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For two decades I lived in a Big California City.  During the time I lived in the Big City, I was able to observe–often on a daily basis–Big City’s wildlife.  This was always fun, often educational, and occasionally threatening, just as it is in the true wild.  I was able to observe the untethered roaming of the Homeless Haight Street Panhandler, the (Insert Drug of Choice Here) Dealer, and the infamous Bridge-and-Tunnel Warrior, among others.

Occasionally, you’d find one of these species in a cage, but more often than not these species were left alone to roam the city during their normal hunting hours.  The B-and-T Warrior was mostly a nocturnal, weekend creature and was often the most dangerous of the three illustrated species.  He would roam the nightclubs South of Market with a platinum Amex card, looking for thrills with punk chicks in black leather jackets.  The B-and-T Warrior was a very poor tipper.  The Dealer was also known to travel the same territory as the Warrior, but he also stalked the Marina with his fancy nose powders popular with stockbrokers and Silicon Valley types with billions to burn on launching the latest celebrity-gossip Web site.  The Homeless Haight Street Panhandler would range about as far as Hippie Hill and then backtrack down to Ashbury, hitting up the Japanese tourists with his yen for a dollar.

People who have not been to the Big California City shrug off my trepidation at Florida’s wildlife by saying that Big City’s version is far more dangerous.  Certainly it is much more common to have a hostile encounter with the wildlife of Big City than it is to have a similar run-in while exploring Florida’s outdoors.  Still, I do have a bit of hesitation, which is why Homosassa Springs Wildlife Park was such a stress-free adventure.

Everything at the park is penned, fenced, or glassed-in.  Even the visitor is, when observing snook from the underwater observatory known the “Fish Bowl.”  It was safe as can be for the ophidiophobe, who happily took pictures of pit vipers coiled behind protective glass.   The only peril is from stinging bugs, but you can’t have everything unless you live in a biosphere.

Homosassa Springs was a privately owned roadside attraction that fell victim to a recession and was sold off to Canadian Pacific, which in turn sold it to Citrus County.  In 1989, Citrus County sold the park to the State of Florida.  Following this purchase, non-native plants and exotic animals were removed so that the park would reflect only the “real” Florida.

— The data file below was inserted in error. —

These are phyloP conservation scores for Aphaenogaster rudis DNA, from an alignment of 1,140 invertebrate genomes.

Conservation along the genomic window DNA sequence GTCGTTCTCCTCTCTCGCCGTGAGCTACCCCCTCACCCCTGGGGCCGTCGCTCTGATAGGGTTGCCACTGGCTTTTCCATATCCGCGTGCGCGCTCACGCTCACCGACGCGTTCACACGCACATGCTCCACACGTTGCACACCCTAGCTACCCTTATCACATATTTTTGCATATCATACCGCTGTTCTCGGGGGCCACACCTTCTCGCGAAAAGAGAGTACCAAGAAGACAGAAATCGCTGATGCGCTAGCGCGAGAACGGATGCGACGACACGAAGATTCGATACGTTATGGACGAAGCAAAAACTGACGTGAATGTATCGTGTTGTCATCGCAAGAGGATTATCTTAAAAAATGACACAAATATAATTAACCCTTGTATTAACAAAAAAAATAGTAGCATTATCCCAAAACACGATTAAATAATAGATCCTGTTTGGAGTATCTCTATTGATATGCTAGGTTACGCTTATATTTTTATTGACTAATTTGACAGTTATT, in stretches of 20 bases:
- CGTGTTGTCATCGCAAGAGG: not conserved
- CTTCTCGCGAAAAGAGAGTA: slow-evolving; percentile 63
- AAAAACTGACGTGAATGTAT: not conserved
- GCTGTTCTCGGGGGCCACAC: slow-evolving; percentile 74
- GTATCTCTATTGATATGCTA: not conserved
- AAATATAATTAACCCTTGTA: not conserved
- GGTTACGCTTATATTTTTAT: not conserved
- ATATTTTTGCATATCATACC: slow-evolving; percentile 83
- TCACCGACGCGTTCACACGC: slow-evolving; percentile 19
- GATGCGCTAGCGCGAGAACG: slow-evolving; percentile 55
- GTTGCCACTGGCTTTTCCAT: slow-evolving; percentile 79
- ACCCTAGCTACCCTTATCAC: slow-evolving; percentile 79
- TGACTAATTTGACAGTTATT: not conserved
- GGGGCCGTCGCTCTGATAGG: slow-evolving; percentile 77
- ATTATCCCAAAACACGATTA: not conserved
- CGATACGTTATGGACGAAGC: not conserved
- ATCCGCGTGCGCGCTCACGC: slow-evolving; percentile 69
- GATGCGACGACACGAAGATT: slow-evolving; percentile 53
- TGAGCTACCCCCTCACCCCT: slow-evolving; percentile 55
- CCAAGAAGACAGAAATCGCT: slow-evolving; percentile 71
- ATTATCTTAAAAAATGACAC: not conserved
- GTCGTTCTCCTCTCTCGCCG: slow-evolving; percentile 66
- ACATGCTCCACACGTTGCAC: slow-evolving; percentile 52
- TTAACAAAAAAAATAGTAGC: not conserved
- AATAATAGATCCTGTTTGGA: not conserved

The park is a rare treat for the fan of Old Florida.  Enough remains of the original roadside attraction that you get the elastic experience of the present fused onto the past, kind of like what happens when a middle-aged adult suddenly acts like a five-year-old and sticks her head through a manatee photo board.

Homosassa Springs:  *****

If you visit:  The main entrance to the park is on South Suncoast Blvd (US 19/98).  From this entrance, visitors may elect either a tram or a boat to the park itself.  We entered at the smaller west entrance and missed the special transportation and then, because we had read about a boat ride, wandered fruitlessly around the park looking for a dock.  When we didn’t find it, we asked at the cashier station.  “The last boat left at 3:30,” the cashier explained, “but it’s transportation, not a ride.”


As you can see, I haven’t quite gotten the hang of these photo boards.  I seem not to realize that you are supposed to stick your head through it instead of posing behind it.

 Unlike Mr. B., who totally gets it.


Agkistrodon piscivorus, a/k/a cottonmouth.

Crotalus adamanteus, a/k/a the Eastern diamondback rattlesnake.



Photo by David Ballard


Photo by David Ballard



Photo by David Ballard

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